With stock futures set to rebound today - at least until the rip sellers re-emerge on this $1.9 trillion op-ex day - absent a 3% surge, stocks are set for a 7th consecutive week of declines...
... the longest such stretch since 2001.
And while traders are fixated on what today's op-ex delivers, others are turning their attention to the furious Wednesday selloff - and subsequent Thursday drop - and what it suggests for markets and the economy.
As Bloomberg's Ven Ram writes, while economists are frantically trying to figure out the probability of a recession, stock traders are at least sensing some kind of alarm. According to the BBG Markets Live commentator, while in more “normal” times, you would expect that a 4% selloff in the S&P 500 Index to lure buyers who were earlier on the sidelines, this time around that did not happen.
Ram set up a backtest to check this out, parsing data from the start of the millennium, with the null hypothesis being that all significant declines are followed by a bounce-back, however minuscule. There have only been 40 instances when we have seen a selloff matching the threshold of a 4% -- or greater -- single-day decline. Statistically, that means if you trade stocks for a 1,000 consecutive days, you may witness such an occasion on just seven such days. (Before the global financial crisis, there were only four such instances since the start of the test period!)
Here is the interesting part: on most occasions when stocks sold off on that scale, investors bought back enough on the following day to push the S&P 500 Index into positive territory. However, that failed to happen on Thursday.
According to Ram, that is incredibly rare "and has mostly happened when the U.S. economy has faced a stern test of character: during the bursting of the dotcom bubble, the global financial crisis and the first wave of the pandemic as the table below shows."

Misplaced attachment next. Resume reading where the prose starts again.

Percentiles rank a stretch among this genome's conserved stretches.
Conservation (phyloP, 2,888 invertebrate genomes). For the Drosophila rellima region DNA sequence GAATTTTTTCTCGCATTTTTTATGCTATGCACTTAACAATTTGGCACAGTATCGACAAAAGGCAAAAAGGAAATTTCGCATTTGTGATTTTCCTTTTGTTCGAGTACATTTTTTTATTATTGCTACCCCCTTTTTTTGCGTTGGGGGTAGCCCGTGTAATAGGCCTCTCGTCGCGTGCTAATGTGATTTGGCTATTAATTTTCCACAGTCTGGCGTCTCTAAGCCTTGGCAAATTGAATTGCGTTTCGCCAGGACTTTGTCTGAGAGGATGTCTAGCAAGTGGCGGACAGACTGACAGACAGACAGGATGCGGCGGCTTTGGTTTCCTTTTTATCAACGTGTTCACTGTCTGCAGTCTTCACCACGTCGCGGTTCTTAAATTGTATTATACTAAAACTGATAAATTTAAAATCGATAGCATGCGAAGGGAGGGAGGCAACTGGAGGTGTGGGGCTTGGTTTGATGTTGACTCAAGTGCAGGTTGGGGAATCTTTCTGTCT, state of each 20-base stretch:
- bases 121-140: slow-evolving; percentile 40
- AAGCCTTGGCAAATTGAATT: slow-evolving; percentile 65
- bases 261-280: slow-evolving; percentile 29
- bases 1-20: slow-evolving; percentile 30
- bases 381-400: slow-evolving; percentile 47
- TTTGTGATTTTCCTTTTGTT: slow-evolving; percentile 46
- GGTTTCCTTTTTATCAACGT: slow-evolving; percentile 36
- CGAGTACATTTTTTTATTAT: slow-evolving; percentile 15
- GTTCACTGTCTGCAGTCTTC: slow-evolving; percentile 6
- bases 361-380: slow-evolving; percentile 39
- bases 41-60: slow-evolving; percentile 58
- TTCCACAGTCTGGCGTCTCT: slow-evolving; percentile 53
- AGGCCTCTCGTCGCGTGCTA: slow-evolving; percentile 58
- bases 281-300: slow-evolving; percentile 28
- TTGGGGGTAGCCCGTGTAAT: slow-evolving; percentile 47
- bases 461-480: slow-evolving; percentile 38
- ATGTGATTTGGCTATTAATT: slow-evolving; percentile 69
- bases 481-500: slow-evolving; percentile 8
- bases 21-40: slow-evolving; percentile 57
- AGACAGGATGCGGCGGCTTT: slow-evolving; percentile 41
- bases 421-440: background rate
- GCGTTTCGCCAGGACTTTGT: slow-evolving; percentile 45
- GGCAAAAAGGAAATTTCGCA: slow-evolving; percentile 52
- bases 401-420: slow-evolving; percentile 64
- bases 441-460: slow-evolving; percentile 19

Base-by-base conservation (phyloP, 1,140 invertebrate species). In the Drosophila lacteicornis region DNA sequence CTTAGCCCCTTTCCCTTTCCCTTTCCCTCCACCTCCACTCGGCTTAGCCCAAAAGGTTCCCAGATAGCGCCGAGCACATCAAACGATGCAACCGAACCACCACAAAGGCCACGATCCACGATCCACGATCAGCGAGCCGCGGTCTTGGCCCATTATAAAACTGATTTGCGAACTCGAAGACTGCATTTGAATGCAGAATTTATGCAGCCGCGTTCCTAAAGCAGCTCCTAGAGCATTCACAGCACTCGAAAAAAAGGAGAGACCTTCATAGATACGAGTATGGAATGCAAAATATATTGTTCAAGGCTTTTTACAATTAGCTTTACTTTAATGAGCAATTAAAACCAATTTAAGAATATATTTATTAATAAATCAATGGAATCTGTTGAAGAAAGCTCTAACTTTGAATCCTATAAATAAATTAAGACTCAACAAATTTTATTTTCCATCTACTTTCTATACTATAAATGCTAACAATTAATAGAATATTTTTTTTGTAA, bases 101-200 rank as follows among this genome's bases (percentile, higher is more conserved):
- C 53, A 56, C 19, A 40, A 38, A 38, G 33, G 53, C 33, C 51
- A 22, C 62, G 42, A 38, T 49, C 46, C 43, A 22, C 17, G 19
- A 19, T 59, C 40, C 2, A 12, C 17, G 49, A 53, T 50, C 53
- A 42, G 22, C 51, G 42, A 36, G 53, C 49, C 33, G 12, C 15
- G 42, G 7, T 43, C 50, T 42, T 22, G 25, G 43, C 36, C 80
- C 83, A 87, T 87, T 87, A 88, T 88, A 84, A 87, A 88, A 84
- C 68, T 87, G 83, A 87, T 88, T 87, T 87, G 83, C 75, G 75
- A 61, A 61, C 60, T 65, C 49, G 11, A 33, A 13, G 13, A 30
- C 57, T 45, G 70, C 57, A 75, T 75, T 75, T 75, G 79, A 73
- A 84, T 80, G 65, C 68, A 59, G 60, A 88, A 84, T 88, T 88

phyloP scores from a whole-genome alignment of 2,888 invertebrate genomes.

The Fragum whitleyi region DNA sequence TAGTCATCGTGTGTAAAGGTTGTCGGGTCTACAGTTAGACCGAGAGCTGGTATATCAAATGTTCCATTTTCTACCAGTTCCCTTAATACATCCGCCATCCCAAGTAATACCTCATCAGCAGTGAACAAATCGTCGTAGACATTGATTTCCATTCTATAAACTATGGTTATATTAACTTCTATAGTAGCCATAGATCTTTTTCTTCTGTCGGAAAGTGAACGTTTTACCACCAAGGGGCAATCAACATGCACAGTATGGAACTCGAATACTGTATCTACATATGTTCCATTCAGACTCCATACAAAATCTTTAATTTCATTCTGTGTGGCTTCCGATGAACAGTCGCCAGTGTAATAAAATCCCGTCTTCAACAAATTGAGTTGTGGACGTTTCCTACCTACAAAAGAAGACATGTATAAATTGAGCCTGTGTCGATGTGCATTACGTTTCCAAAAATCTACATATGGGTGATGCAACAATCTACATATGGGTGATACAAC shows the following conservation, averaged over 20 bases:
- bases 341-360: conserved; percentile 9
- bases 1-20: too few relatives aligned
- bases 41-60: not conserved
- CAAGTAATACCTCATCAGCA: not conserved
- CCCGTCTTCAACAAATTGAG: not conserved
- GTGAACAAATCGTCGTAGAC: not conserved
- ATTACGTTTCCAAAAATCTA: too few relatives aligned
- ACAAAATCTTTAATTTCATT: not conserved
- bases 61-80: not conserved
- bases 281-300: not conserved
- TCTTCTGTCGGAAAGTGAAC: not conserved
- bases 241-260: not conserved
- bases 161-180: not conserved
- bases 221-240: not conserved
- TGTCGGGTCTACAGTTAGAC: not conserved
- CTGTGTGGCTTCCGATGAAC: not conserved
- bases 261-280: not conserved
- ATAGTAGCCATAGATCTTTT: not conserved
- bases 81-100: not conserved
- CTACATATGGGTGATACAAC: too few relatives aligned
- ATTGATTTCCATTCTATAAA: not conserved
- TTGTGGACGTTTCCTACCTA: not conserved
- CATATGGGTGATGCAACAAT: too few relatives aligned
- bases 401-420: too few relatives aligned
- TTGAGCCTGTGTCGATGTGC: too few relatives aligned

And here an even more remarkable fact: of the 40 occasions the selloff exceed 4%, there have been only 14 instances when it hasn’t been greeted with follow-through buying (excluding this week). On only three of those occasions were the findings not coincidental to - or heralding - something being seriously amiss with the economy, "meaning traders are ascribing a near-80% chance of spotting something dreadful."
As Ram concludes, "clearly, Wednesday’s slump was about more than just another correction amid the Fed’s continuing interest-rate increases. If it had been, investors would have waded right back in to swoop in and benefit from what they may have perceived as beaten-down valuations." The fact that didn’t happen prompts the Bloomberg commentator to speculate that traders are probably factoring in a collapse in earnings growth that may coincide with a sharp slowdown in the economy, or worse, a recession.
There is another read of the above: on all previous "plunge and non-bounce" occasions, the Fed stepped in: to end the Great Financial Crisis, the Fed launched QE; to end the 2011 "US downgrade" rout, the Fed announced Operation Twist; to reverse the 2020 Covid Crash, the Fed went all in with trillions in QE, Repos and bond purchases.
Will it really do nothing this time and leave the market to crash, dragging both the US and global economy down with it?
Yes, the S&P cratering from here will kill deflation... it will also spark the biggest depression in U.S. history. And while it may not have crossed the minds of Biden's handlers, a second great depression may be even worse for the Democrats' approval rating than hyperinflation...